Looking for a job can be pretty terrible, and it’s often a long slog. Amid that stretched-out stress, it’s easy to start thinking of a job offer as a kind of holy grail, a singular solution to all your problems. But what I see over and over again, among the hundreds of graduate students I advise each year, is that the job offer is often its own source of emotional turmoil. A sudden offer, or the sense that one might be incoming, can prompt as much panic as delight.
Why? As I’ve watched this play out repeatedly over the past few months, I realized that while the job search is often frustrating, it’s also kind of hopeful. As you apply for job after job, you get excited about so many possible future yous. You foster so many different fantasies about so many different lives doing so many different things. So while the concrete reality of an offer can offer a lot of relief, it also represents a sort of loss. This one actual path forward comes at the cost of a bunch of potential others.
As doors close, the possible future yous hiding behind them disappear. It can feel as if your options are narrowing rather than opening up. I’ve seen this happen when an offer from a research-focused university meant rethinking a professional identity grounded primarily in teaching. Or when a student submitted 40 applications and the first one turned into an offer before the others even started interviewing.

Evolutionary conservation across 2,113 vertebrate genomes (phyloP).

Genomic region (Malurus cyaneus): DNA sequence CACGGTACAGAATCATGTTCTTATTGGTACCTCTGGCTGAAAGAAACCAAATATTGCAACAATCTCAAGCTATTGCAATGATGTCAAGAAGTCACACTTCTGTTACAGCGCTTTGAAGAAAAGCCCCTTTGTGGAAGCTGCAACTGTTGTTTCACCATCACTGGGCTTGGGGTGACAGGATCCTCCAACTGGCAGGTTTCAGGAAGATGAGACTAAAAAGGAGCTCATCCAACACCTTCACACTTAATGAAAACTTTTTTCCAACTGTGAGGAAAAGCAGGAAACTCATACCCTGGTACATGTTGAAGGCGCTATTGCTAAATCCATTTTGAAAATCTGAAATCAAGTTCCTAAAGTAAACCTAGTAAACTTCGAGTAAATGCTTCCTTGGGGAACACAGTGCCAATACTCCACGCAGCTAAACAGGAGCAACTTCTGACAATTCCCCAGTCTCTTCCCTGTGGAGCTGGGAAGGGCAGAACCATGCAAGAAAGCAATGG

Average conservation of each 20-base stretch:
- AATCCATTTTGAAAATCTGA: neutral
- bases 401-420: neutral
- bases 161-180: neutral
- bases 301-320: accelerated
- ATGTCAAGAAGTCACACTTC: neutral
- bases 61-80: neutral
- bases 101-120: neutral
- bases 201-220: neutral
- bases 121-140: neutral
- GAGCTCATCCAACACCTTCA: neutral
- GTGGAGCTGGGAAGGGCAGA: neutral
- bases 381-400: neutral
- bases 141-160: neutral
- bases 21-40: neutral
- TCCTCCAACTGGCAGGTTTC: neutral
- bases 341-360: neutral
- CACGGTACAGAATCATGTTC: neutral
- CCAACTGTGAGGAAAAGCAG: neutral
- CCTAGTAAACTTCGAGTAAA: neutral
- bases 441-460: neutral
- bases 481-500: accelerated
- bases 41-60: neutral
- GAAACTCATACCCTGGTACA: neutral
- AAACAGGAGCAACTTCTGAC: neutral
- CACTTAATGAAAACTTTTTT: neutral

It’s worth being prepared for the turmoil of a job offer, both by understanding why it might be stressful and by preparing to navigate it as smoothly as possible. Below, I’ve identified two big drivers of postoffer stress -- unsynchronized timelines and lack of knowledge -- and then proposed several approaches to help you make it through.
Read Derek's advice for dealing with the uncertainty in the original post on Inside Higher Education.
Derek Attig is the Director of Career Development for the Graduate College. After earning a PhD in History here at Illinois, Derek worked in nonprofit communications and instructional development before joining the Career Development team. A devotee of libraries and all things peculiar, Derek is currently writing a book about bookmobiles.